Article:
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 Max Ernst   (1891-1976)

  Le Sourd et L'aveugle (The Deaf and the Blind)
  • ink on paper, 1923
  • signed with the initials lower right recto
  • paper size 4¼" x 8" (10.8 x 20.3 cm.)
  • Exhibited:
      Albori del Surrealismo nei Disegni di Max Ernst, Feb 1-28, 1964, Galleria Ciranna, Milan, no.8, p.6
      Surrealism and its Affinities 2004, 2004, Gallery of Surrealism, New York, no.9
      The Sleep of Reason II, 2019, Sotheby's, New York, no.20
  • Literature:
      Philippe Soupalt & Andre Breton, Litterature, Nouvelle Serie No. 11/12, Oct 15, 1923, Paris, p.31
      Max Ernst, Ecritures, 1970, Editions Gallimard, France, p.96
      Spies & Metken, Max Ernst Oeuvre-Katalog Vol. 2 Werke 1906-1925, 1923, Menil Foundation, Houston and Cologne, DuMont Schauberg, p.280, no.540
Th[e] remarkable collage paintings of late 1922-23 constituted only one aspect of Ernst's work that year...he also produced a quantity of drawings as well as murals for the house purchased by Paul and Gala in suburban Eaubonne.  None of the drawings can be identified as preparatory sketches or studies for known paintings.  In some instances he may have been seeking to clarify his concept for a painting which may never have materialized...Two publications emerged...that summer, a double issue of Litterature that came out in October and Claire de terre, published in mid-November...The double issue of Litterature was wholly devoted to poetry by members of the Litterature group, embellished by one of Picabia's drawings on the cover, the Erutarettil list of authors, and forty-five small drawings by Ernst inserted at the end of almost every poem.  Picabia had also submitted a body of drawings for this issue of Litterature, and Breton's decision to use Ernst's drawings instead may have been the act which irrevocably rekindled all of Picabia's suspicions.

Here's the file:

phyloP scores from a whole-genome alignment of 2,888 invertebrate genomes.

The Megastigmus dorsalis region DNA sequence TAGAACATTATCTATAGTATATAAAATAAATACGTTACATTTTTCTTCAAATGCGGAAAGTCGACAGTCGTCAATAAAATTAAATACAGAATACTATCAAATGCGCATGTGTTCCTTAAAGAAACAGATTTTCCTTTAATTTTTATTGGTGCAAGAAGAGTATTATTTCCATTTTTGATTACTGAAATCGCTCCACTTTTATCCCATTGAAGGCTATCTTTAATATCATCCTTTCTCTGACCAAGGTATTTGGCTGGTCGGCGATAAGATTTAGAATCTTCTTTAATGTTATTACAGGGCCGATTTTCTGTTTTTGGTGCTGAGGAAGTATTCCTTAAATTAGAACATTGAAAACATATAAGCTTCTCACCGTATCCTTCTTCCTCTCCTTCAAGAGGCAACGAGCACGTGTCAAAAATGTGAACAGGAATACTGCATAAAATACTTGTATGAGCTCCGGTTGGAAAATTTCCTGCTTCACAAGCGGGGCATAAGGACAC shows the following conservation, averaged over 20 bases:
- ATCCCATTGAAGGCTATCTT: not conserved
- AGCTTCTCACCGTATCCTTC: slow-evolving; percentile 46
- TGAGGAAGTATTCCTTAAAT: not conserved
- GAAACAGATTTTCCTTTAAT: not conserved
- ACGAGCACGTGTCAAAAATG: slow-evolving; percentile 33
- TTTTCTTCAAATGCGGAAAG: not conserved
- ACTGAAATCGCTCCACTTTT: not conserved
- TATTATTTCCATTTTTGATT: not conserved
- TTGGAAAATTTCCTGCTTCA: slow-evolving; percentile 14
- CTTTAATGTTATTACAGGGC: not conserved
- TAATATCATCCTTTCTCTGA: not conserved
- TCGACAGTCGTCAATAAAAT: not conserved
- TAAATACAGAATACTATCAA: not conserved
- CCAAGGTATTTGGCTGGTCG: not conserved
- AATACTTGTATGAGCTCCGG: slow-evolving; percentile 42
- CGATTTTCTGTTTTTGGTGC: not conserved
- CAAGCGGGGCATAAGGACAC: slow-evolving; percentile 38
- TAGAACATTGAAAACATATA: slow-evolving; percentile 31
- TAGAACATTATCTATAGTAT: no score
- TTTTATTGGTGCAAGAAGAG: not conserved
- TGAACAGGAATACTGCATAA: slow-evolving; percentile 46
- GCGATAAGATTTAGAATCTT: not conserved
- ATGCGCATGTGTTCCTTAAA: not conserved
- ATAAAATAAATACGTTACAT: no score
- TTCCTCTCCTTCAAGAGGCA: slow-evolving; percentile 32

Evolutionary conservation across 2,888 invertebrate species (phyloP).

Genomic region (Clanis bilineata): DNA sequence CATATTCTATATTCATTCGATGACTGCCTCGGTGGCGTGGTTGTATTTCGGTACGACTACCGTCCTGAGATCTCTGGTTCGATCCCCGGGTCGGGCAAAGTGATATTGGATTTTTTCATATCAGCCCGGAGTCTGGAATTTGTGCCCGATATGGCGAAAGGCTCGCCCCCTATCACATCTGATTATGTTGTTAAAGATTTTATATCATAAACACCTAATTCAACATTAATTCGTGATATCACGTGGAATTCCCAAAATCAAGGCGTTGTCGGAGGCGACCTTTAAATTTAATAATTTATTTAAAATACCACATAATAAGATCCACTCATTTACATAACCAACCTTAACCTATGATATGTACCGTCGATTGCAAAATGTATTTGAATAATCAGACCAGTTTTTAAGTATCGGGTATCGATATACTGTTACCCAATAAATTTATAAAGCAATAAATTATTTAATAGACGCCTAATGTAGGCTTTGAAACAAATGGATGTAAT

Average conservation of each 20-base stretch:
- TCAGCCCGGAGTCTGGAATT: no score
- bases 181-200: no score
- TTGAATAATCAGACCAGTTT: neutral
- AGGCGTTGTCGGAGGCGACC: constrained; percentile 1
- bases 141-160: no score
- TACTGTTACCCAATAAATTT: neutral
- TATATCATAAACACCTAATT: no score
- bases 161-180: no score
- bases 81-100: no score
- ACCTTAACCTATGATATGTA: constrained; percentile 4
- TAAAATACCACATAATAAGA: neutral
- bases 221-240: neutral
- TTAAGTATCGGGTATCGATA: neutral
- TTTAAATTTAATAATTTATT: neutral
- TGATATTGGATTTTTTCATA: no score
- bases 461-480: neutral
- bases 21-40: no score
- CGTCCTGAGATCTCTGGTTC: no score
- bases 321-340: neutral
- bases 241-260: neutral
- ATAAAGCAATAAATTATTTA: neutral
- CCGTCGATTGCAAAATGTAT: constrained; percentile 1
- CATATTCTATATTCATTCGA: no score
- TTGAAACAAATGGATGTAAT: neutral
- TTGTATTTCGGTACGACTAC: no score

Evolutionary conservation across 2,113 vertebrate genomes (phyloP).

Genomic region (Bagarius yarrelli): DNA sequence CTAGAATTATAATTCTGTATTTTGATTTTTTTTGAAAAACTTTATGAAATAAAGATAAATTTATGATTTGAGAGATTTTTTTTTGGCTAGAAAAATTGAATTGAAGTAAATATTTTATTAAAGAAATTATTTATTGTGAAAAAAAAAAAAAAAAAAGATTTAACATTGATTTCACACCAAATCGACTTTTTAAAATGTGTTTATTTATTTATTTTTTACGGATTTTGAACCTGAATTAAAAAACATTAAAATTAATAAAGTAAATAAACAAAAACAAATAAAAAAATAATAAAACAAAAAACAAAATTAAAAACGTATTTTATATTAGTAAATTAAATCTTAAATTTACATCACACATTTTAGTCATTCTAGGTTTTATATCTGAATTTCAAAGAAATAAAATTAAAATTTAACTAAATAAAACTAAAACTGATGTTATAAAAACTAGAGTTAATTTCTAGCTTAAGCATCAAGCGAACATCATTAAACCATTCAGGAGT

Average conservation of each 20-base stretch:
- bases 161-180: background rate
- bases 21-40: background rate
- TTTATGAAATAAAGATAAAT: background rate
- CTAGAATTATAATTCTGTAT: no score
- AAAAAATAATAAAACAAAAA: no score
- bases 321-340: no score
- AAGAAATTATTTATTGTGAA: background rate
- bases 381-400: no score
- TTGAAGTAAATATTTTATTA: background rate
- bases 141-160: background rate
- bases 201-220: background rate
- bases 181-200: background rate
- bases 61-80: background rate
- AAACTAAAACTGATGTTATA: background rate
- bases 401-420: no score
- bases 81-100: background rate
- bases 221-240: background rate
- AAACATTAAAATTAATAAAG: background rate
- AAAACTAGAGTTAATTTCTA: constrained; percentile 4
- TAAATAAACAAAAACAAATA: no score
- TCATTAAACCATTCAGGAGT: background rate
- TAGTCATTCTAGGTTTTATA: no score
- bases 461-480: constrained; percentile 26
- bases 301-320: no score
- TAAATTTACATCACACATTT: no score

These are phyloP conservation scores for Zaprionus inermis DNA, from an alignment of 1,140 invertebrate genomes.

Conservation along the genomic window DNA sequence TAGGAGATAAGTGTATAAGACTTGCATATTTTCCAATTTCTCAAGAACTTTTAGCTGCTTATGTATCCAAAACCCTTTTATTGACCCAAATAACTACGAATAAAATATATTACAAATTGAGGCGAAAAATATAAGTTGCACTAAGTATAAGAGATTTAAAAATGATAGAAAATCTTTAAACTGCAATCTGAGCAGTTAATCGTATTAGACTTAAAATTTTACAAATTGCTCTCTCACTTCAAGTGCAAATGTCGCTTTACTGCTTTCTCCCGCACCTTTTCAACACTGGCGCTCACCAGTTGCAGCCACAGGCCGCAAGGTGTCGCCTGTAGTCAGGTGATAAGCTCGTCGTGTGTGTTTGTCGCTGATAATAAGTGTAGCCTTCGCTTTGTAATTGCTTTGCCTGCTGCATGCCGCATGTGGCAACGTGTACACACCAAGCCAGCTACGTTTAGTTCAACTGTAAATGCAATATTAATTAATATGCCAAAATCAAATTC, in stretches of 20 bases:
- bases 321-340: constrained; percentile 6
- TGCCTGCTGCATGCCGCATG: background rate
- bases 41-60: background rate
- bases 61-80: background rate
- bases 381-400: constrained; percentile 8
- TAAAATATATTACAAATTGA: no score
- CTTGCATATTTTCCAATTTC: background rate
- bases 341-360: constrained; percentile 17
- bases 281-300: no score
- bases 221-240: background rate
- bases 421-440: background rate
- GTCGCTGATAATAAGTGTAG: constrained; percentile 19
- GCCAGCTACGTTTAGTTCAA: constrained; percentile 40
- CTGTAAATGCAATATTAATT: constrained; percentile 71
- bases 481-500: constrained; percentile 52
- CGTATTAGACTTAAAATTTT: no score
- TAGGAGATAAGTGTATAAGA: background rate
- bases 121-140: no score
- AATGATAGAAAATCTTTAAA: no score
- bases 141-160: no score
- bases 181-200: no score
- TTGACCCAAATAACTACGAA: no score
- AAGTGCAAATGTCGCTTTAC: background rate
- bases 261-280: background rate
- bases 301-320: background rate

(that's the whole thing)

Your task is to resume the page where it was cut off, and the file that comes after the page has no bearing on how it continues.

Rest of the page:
Insofar as is known, the drawings were created independently of the poems and subsequently acquired their present titles from the poems preceding them on the page - without Ernst's participation in the layout of poems and drawings.  Accordingly, any perceived relationships between poems, drawings, and titles are fortuitous, or products of our efforts, or the results of Breton's decisions about the composition of the issue.
     -William A. Camfield, Max Ernst: Dada and the Dawn of Surrealism, 1993, The Menil Collection, Prestel, Germany
Max Ernst - Le Sourd et L'aveugle (The Deaf and the Blind) - 1923 ink on paper enlarge in new window

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